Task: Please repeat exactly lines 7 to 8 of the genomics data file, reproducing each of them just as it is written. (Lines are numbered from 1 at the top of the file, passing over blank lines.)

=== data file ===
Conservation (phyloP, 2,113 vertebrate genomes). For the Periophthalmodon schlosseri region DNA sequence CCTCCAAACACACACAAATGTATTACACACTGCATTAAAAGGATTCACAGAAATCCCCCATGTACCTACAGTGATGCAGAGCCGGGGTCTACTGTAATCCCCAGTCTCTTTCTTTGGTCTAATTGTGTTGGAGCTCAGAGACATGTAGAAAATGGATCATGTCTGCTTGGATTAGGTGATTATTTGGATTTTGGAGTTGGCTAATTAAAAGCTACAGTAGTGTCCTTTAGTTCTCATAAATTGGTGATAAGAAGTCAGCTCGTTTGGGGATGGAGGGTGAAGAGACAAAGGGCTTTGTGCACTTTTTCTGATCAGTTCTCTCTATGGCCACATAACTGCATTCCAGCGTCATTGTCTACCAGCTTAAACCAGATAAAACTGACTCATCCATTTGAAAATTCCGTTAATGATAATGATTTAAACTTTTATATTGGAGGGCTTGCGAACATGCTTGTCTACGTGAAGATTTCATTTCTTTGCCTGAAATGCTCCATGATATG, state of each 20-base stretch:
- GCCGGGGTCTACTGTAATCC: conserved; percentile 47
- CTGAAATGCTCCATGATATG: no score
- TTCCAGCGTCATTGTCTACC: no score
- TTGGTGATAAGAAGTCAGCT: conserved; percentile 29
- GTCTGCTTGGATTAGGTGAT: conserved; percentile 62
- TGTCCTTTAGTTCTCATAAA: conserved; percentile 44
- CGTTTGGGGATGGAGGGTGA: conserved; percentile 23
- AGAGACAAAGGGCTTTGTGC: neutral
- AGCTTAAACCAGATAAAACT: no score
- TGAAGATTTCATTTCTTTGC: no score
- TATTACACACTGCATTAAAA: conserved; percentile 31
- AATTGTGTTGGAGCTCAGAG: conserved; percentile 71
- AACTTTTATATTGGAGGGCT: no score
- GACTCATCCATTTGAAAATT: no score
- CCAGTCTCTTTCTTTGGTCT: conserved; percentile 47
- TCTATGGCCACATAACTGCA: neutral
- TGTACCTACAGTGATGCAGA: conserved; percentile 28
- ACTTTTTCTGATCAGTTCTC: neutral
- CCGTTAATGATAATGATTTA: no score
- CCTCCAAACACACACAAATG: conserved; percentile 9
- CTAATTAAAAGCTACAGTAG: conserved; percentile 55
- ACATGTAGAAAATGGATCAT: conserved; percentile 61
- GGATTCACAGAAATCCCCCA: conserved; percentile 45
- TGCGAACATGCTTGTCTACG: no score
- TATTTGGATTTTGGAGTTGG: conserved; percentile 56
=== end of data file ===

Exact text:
- TGTCCTTTAGTTCTCATAAA: conserved; percentile 44
- CGTTTGGGGATGGAGGGTGA: conserved; percentile 23